Bee Venom

Bee Venom

PEP Topic 
Peripheral Neuropathy
Description 

A formulation of sweet bee venom containing melittin, a peptide with reported analgesic and anti-inflammatory effects, was studied for its effect on peripheral neuropathy. The formulation studied had allergens removed from the bee venom, and in one study was administered to patients via pharmacoacupuncture.

Effectiveness Not Established

Research Evidence Summaries

Yoon, J., Jeon, J.H., Lee, Y.W., Cho, C.K., Kwon, K.R., Shin, J.E., . . . Yoo, H.S. (2012). Sweet bee venom pharmacopuncture for chemotherapy-induced peripheral neuropathy. Journal of Acupuncture and Meridian Studies, 5(4), 156–165.

doi: 10.1016/j.jams.2012.05.003
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Study Purpose:

Pilot the use of sweet bee venom pharmacopuncture to assess preliminary efficacy data

Intervention Characteristics/Basic Study Process:

Six treatments were given by one certified oriental medicine doctor to patients over a three-week period. All patients were given skin tests prior to treatment. Adverse events were recorded after each session. The bee venom used incorporated melittin, an active extract from bee venom with allergens removed. The substance was injected into acupuncture points that were chosen in relation to the patients’ symptoms based on oriental medicine theory. Study measures were obtained at baseline; after two, four, and six treatments; and three weeks after treatments were completed.

Sample Characteristics:

  • N = 8
  • MEAN AGE = 49 years
  • MALES = 25%, FEMALES = 75%
  • KEY DISEASE CHARACTERISTICS: Various tumor types existed. Patients had received taxanes, cisplatin, carboplatin, or oxaliplatin.
  • OTHER KEY SAMPLE CHARACTERISTICS: All had diagnosed peripheral neuropathy.

Setting:

  • SITE: Single site
  • SETTING TYPE: Outpatient
  • LOCATION: Korea

Phase of Care and Clinical Applications:

PHASE OF CARE: Late effects and survivorship

Study Design:

Prospective trial—case series

Measurement Instruments/Methods:

  • World Health Organization (WHO) common toxicity criteria for peripheral neuropathy
  • Peripheral neuropathy questionnaire
  • Functional Assessment of Cancer Therapy—General (FACT-G)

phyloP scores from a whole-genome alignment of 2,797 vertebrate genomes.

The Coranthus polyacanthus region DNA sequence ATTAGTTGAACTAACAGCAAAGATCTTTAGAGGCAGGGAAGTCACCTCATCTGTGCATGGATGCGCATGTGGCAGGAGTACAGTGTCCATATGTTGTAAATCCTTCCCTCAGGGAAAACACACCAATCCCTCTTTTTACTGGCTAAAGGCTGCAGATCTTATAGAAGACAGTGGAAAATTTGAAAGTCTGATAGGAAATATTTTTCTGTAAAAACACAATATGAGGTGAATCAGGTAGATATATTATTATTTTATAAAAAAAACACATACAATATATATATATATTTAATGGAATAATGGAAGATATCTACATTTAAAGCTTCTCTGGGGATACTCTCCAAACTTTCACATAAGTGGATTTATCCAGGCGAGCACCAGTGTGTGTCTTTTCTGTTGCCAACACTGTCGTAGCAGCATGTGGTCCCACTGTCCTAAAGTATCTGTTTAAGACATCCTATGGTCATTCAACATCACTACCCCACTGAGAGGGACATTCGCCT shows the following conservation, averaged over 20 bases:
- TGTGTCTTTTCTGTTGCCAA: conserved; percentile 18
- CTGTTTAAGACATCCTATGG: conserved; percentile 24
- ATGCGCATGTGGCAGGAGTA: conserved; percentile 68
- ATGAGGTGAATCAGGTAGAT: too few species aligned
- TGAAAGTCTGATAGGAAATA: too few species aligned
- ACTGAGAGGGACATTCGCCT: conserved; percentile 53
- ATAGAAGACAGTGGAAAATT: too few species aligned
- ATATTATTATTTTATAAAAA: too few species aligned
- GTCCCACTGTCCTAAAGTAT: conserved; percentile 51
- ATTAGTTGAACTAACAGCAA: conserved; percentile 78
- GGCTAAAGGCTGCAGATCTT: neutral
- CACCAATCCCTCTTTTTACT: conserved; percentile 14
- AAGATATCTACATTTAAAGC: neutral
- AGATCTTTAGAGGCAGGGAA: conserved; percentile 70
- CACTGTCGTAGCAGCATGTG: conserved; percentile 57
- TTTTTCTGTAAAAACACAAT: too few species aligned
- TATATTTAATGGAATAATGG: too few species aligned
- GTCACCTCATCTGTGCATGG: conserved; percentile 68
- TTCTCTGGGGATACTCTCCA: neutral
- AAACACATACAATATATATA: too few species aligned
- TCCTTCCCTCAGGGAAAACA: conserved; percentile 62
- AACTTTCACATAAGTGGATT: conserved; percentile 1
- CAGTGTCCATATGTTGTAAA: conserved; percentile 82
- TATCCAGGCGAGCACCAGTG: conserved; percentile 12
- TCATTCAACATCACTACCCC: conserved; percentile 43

• Common Terminology Criteria for Adverse Events
  • Health-related quality-of-life questionnaire
  • Visual analog scale (VAS)

Results:

Three patients who initially entered dropped out of the study—two due to symptoms that may have been associated with the injections, such as swelling and pain at the injection site and fever. Other therapies used by patients included red ginseng, herbal tonics, massage, foot/hand soaks, and pressure bands. All measures showed a decline in symptoms of peripheral neuropathy, and quality-of-life scores improved. VAS measures and WHO grade of peripheral neuropathy showed significant improvement (p ≤ .01).

Conclusions:

Findings provide minimal evidence that sweet bee venom pharmacopuncture may have some benefit for treatment of chemotherapy-induced peripheral neuropathy. Half of the patients dropped out of the study, and 30% had probably adverse events from injections.

Limitations:

  • Small sample of < 30
  • Risk of bias (no control group)
  • Risk of bias (no blinding)
  • Risk of bias (no random assignment)
  • Measurement/methods were not well described.
  • Measurement validity/reliability were questionable.
  • Subject withdrawals ≥ 10%
  • All study measures used are not fully described.
  • Multiple other herbal and other remedies also were used.
  • Timing of the intervention related to antitumor therapy is not described.
  • Follow-up period is short.

Nursing Implications:

This pilot study provides some evidence to suggest that pharmacoacupuncture with sweet bee venom derivative is appropriate for further research to determine its potential efficacy and safety in larger well-designed trials.


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